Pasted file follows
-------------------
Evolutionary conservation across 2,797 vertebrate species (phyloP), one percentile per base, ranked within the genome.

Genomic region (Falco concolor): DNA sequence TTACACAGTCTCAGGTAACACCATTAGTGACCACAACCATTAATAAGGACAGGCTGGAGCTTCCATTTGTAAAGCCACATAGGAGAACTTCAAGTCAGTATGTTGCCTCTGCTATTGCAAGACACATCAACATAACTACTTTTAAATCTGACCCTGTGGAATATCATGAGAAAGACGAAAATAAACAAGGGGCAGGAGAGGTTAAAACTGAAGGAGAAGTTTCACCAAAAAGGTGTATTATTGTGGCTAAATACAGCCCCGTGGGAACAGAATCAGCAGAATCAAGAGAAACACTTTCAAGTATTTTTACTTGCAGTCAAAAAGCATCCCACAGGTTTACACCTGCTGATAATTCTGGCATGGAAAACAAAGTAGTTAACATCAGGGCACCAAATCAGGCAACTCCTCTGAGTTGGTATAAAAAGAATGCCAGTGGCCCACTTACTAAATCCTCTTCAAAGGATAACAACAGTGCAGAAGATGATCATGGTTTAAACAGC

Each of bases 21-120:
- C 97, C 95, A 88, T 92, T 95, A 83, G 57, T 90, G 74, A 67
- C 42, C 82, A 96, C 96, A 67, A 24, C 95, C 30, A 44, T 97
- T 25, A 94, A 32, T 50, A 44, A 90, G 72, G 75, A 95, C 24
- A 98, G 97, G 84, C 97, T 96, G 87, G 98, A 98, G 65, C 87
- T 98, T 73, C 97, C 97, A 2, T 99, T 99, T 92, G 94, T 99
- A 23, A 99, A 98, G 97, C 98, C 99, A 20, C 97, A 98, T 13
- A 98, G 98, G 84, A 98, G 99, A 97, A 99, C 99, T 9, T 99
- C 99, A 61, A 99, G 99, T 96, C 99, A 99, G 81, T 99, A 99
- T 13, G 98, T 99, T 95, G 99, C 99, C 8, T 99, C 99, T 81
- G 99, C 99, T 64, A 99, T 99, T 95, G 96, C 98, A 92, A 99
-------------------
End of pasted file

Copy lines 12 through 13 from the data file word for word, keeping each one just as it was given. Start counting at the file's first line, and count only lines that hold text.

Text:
- T 13, G 98, T 99, T 95, G 99, C 99, C 8, T 99, C 99, T 81
- G 99, C 99, T 64, A 99, T 99, T 95, G 96, C 98, A 92, A 99